Now I’m off to a clicker demo. “Clickers” are used for ConcepTests, classroom voting and such, and the college is evaluating several systems from various vendors. I use them regularly. I don’t recall if I’ve posted any entries about them. There’s lots of info online if you want to google “clickers,” or “conceptests.” Ta-ta!

DVDs are being replaced, but they won’t be obsolete.

July 6, 2008 at 10:39 am | Posted in technology | 14 Comments

If you want Star Trek movies on DVD, but just never got around to getting them, then the DVD box set, Star Trek – The Motion Pictures (Special Edition) is for you. Actually, it’s for me. But maybe it’s for you, too.

Unlike some box sets in the past, every one of the ten movies in this set is the 2-disc special edition. And the first movie is the Director’s Cut which is, from what I understand, a significant improvement that makes the movie at least watchable if not great. And it’s less than $70!

This is a great time to pick up movies like this, because Blu-Ray is coming, and regular old DVDs won’t be made in the near future. (Less than 5 years, I’d guess.) And since Blu-Ray players also play DVDs, you won’t be stuck when buying DVDs on the cheap, unlike the folks who bought cheap cassettes in the late eighties, or cheap VHS tapes in the late nineties. The new machines will still play these babies.

So scarf ’em up! And keep your eyes out for other great DVD collections at low prices in the next year or two.

Video Games are fun again

June 25, 2008 at 8:48 am | Posted in games, life, music, technology | 8 Comments

It’s been long time, been a long time, been a long lonely, lonely, lonely, lonely, lonely time!

I used to be into video games hardcore. I was into them at the very beginning. The pizzeria by us had a space invaders machine that was replaced by Pac-man when it first came out, and later, the better Ms. Pacman. My friends had Atari and Colecovision, and I had Intellivision. Before that, we had pong. I also had the Gameboy’s handheld ancestors Merlin and Microvision. My friends and I would play Yar’s Revenge for hours until my hands hurt so much from the sucky controllers that I had to ride my bike home one-handed. And we loved it. I was there when it started. For a fantastic rant about what life was like back in 1987, listen to Ernest Cline’s “When I Was A Kid,” on http://www.ernestcline.com/spokenword/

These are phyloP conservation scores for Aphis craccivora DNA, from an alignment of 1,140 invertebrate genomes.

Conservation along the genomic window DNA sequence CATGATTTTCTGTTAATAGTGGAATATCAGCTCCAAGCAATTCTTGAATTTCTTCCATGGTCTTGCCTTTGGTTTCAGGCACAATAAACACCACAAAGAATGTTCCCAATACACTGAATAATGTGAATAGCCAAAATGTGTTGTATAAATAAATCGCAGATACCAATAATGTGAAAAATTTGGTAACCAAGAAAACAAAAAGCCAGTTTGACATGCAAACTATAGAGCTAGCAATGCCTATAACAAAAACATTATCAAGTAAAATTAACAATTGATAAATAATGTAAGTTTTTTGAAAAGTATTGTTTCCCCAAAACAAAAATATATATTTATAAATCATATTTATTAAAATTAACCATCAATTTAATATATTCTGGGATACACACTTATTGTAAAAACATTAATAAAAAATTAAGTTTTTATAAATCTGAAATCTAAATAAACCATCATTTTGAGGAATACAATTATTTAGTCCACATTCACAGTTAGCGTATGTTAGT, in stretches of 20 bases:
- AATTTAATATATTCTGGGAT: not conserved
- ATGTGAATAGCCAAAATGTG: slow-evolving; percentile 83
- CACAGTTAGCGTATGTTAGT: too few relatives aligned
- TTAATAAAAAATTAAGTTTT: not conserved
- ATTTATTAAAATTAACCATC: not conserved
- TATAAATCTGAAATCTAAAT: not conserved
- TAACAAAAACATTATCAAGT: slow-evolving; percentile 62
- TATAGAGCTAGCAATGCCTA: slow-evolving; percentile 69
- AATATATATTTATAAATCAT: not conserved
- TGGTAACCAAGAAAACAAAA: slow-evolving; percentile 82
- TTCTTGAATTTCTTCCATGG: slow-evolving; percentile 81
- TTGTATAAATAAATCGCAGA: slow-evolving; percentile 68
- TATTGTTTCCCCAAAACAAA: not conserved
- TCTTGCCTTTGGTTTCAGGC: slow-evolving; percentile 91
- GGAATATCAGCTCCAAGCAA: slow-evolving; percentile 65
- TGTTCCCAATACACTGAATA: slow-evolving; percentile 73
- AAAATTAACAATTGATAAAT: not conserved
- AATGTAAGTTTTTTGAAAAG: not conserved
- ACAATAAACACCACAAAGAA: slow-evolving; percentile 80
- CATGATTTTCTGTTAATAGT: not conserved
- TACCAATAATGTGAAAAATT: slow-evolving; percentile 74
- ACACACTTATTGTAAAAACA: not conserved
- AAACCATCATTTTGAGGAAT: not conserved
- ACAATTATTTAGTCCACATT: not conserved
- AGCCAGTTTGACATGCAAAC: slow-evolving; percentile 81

When I got a part-time job and a computer in high school, I played video games less and less. I did NOT bring them to college, not because of any intelligent choice on my part, but because computer games were getting better and better and I was playing those instead. Finding out about girls probably played a role in decreasing the video game time, too.

Anyway, I found out about the next great video games to come out, the Nintendo with Super Mario Brothers. Some cousins had it. I didn’t get it, or any of its successors. It didn’t even have a joystick, for crying out loud. It was fun I guess, but I was into other things. Since then, nothing has really grabbed me. Especially since the domination of the so-called first-person shooter games that Doom started. No thanks. My favorite games were Adventure, Utopia, Tetris, Ms. Pac-man, and the like. Puzzle games, not as much the kick the other guy’s ass games. Competition was fine, but the FPS games never grabbed me. I probably would have gotten into Starcraft, but for some reason I didn’t.